Friday, October 2, 2015

I've Heard This Song Before

In fact, I've heard this song so long ago it's a real oldie.  According to an article quoted on Watts Up With That, nuclear fusion reactors could become an economically viable means of generating electricity within a few decades.

Talk about an oldie, I heard that when I was in high school, and I'm approaching retirement. 
Researchers at Durham University and Culham Centre for Fusion Energy in Oxfordshire, have re-examined the economics of fusion, taking account of recent advances in superconductor technology for the first time. Their analysis of building, running and decommissioning a fusion power station shows the financial feasibility of fusion energy in comparison to traditional fission nuclear power.
That's a pretty interesting paper considering what they're studying still doesn't exist, and has been "a few years away" since at least the early 1970s, when I first read about them.
Professor Damian Hampshire, of the Centre for Material Physics at Durham University, who led the study, said: “Obviously we have had to make assumptions, but what we can say is that our predictions suggest that fusion won’t be vastly more expensive than fission.”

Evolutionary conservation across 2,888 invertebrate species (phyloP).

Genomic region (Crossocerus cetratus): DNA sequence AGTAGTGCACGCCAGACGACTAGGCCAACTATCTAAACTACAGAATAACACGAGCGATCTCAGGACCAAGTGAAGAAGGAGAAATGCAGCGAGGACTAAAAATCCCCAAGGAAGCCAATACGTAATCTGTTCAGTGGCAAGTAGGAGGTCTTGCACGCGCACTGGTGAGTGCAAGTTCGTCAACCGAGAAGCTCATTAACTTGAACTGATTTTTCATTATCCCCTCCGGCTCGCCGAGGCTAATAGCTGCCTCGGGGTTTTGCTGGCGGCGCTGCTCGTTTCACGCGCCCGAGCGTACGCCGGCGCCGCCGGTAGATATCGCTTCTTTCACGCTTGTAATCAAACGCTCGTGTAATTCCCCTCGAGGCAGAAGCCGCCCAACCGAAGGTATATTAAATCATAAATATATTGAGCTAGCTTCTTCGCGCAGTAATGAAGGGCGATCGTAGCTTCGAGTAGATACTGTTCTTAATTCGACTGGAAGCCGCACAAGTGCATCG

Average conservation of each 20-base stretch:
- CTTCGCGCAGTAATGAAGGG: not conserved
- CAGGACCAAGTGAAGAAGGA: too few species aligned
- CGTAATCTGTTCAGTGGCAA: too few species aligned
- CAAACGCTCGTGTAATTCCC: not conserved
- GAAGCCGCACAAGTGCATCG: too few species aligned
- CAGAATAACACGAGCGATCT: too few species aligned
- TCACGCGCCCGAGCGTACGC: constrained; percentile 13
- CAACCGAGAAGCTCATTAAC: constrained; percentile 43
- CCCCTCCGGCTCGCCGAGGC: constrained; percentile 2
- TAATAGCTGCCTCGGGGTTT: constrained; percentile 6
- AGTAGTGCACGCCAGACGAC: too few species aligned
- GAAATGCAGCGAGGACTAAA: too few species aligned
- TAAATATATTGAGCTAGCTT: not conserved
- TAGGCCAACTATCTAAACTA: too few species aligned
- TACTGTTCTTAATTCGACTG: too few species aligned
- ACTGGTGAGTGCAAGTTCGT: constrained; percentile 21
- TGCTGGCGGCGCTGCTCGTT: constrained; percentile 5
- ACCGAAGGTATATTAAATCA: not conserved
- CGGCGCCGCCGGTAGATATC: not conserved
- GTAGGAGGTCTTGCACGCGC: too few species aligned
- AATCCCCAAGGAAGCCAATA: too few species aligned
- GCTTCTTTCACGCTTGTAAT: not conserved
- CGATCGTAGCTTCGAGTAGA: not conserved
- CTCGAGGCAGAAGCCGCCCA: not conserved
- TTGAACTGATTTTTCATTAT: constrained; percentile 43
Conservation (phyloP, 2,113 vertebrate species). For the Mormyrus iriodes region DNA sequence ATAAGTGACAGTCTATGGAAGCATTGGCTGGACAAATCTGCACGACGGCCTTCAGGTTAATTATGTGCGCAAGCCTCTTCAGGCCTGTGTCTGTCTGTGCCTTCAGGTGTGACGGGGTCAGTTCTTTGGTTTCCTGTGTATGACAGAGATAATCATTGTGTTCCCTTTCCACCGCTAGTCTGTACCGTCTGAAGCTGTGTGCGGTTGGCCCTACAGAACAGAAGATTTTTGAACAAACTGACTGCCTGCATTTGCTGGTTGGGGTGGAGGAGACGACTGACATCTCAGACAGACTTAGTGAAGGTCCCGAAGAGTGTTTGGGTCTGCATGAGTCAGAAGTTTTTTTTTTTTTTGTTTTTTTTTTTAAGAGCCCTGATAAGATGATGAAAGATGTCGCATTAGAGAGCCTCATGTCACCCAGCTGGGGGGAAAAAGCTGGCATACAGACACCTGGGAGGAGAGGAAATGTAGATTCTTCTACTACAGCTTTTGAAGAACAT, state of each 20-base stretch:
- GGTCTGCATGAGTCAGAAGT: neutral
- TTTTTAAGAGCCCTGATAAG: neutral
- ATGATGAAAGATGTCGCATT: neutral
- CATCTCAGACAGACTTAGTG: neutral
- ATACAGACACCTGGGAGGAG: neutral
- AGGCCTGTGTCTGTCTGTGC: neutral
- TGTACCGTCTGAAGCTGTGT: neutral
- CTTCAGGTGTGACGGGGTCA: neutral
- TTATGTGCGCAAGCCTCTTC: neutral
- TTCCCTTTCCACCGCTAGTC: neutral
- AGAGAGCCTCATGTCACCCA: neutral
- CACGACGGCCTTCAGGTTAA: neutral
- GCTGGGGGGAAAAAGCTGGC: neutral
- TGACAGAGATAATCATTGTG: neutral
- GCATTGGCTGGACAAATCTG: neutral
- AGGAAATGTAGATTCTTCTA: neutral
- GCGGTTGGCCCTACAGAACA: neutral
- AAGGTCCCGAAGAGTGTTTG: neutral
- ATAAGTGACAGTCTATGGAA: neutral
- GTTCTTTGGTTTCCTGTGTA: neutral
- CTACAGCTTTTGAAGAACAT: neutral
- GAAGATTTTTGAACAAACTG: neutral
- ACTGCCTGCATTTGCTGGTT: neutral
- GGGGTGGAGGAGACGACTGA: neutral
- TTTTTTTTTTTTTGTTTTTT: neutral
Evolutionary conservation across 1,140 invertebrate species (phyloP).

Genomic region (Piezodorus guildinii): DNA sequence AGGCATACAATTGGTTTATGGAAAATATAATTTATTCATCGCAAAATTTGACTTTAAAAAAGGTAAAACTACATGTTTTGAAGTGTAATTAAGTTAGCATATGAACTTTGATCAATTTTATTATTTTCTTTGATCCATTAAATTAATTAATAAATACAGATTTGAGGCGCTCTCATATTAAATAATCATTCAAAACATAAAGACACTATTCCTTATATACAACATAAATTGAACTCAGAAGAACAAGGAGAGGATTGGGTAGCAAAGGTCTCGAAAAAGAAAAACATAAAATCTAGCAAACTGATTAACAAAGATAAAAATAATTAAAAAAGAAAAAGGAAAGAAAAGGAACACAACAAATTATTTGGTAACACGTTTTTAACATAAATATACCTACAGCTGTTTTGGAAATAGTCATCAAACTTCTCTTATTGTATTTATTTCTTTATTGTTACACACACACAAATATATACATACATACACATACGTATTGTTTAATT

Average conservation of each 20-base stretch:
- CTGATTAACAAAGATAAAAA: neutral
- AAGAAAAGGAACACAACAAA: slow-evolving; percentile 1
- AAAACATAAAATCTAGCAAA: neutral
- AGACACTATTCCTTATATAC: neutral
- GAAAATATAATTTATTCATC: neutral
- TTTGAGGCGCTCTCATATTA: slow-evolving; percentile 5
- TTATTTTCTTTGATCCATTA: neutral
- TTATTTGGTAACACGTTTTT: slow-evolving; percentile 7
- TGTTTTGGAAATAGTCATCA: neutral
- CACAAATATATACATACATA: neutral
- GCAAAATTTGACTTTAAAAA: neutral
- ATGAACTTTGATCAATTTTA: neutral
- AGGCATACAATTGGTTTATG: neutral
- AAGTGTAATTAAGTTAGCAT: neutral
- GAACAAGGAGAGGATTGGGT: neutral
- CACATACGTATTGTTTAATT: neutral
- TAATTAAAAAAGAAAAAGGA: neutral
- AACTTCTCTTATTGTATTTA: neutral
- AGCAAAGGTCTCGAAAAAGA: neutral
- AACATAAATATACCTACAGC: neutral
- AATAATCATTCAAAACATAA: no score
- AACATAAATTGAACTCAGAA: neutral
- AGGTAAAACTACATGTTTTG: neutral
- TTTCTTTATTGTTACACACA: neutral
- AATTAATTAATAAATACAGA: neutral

"Had to make assumptions?"  Sorry, old man.  It's a nice study, but I'll consider it meaningless until it's studying something that actually exists.
But they did put up a cool graphic; I'll give them credit for that!


  1. Oh, groan....looks like yet another variation of a Tokamak.

    BTW....where's my Flying Car??

  2. We're just 20 years from commercially viable fusion.

    I think I've been hearing that for at least 30 years.

    An older friend tells me that it used to be 25 years, 40 years ago.

    I guess that's progress...

  3. I remember this vaporware from the 70's too. Lockheed is working on a mini fusion reactor right now. I will be very surprised if that ever produces anything.

  4. It's a bit like the sign outside the Pub - "Good ales, given away free tomorrow".

    When you go back the next day, the sign still says "Good ales, given away free tomorrow".

    I remember when nuclear power stations were first introduced in the UK (Calder Hall, which was renamed Whinscale, then Sellafield) that electricity would be so cheap that new houses would not have light switches because the cost of the switch would far exceed any savings in the cost of the electricity used.

    I'm still waiting for my Windswept, sun drenches Ingrid Bergmann kiss .. (reference here: ). And the free electricity ...

    Phil B

  5. I can't make out the middle of the graphic. There is a little too much smoke in the mirrors.

  6. Good to see the man in the lower right corner is wearing his obligatory reflective vest....but what's with the nonchalant pose?

  7. But when the glorious day arrives, we'll still be using fusion instead of fission to boil water, right? Or am I missing something about the wondrous fusion energy emissions? (Not an engineer, so don't laugh at me too hard, please)